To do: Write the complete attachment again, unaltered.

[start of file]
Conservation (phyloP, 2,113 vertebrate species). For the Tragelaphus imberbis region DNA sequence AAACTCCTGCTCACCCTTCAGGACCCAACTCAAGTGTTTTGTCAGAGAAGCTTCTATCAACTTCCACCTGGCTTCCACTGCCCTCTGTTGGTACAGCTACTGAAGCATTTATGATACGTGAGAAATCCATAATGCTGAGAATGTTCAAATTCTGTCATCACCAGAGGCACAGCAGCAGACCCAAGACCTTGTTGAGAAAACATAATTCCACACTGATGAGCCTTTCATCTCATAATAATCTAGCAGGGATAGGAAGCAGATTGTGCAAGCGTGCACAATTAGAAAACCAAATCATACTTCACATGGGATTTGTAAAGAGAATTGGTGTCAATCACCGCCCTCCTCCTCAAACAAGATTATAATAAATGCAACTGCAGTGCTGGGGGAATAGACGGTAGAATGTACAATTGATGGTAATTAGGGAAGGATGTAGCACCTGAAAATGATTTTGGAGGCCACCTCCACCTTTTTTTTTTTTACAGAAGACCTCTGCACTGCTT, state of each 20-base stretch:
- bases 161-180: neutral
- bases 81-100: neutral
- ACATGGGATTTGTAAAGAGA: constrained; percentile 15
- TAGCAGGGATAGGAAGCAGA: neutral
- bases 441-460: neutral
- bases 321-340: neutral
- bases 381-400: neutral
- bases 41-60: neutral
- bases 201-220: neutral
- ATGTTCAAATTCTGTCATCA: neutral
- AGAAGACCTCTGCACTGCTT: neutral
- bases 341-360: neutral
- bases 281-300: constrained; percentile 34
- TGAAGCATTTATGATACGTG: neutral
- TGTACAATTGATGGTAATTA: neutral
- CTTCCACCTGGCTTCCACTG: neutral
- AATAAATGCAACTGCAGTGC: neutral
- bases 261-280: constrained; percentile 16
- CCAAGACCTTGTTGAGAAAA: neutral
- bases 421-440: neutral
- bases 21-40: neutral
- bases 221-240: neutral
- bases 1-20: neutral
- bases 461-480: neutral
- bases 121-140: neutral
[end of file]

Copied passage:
Conservation (phyloP, 2,113 vertebrate species). For the Tragelaphus imberbis region DNA sequence AAACTCCTGCTCACCCTTCAGGACCCAACTCAAGTGTTTTGTCAGAGAAGCTTCTATCAACTTCCACCTGGCTTCCACTGCCCTCTGTTGGTACAGCTACTGAAGCATTTATGATACGTGAGAAATCCATAATGCTGAGAATGTTCAAATTCTGTCATCACCAGAGGCACAGCAGCAGACCCAAGACCTTGTTGAGAAAACATAATTCCACACTGATGAGCCTTTCATCTCATAATAATCTAGCAGGGATAGGAAGCAGATTGTGCAAGCGTGCACAATTAGAAAACCAAATCATACTTCACATGGGATTTGTAAAGAGAATTGGTGTCAATCACCGCCCTCCTCCTCAAACAAGATTATAATAAATGCAACTGCAGTGCTGGGGGAATAGACGGTAGAATGTACAATTGATGGTAATTAGGGAAGGATGTAGCACCTGAAAATGATTTTGGAGGCCACCTCCACCTTTTTTTTTTTTACAGAAGACCTCTGCACTGCTT, state of each 20-base stretch:
- bases 161-180: neutral
- bases 81-100: neutral
- ACATGGGATTTGTAAAGAGA: constrained; percentile 15
- TAGCAGGGATAGGAAGCAGA: neutral
- bases 441-460: neutral
- bases 321-340: neutral
- bases 381-400: neutral
- bases 41-60: neutral
- bases 201-220: neutral
- ATGTTCAAATTCTGTCATCA: neutral
- AGAAGACCTCTGCACTGCTT: neutral
- bases 341-360: neutral
- bases 281-300: constrained; percentile 34
- TGAAGCATTTATGATACGTG: neutral
- TGTACAATTGATGGTAATTA: neutral
- CTTCCACCTGGCTTCCACTG: neutral
- AATAAATGCAACTGCAGTGC: neutral
- bases 261-280: constrained; percentile 16
- CCAAGACCTTGTTGAGAAAA: neutral
- bases 421-440: neutral
- bases 21-40: neutral
- bases 221-240: neutral
- bases 1-20: neutral
- bases 461-480: neutral
- bases 121-140: neutral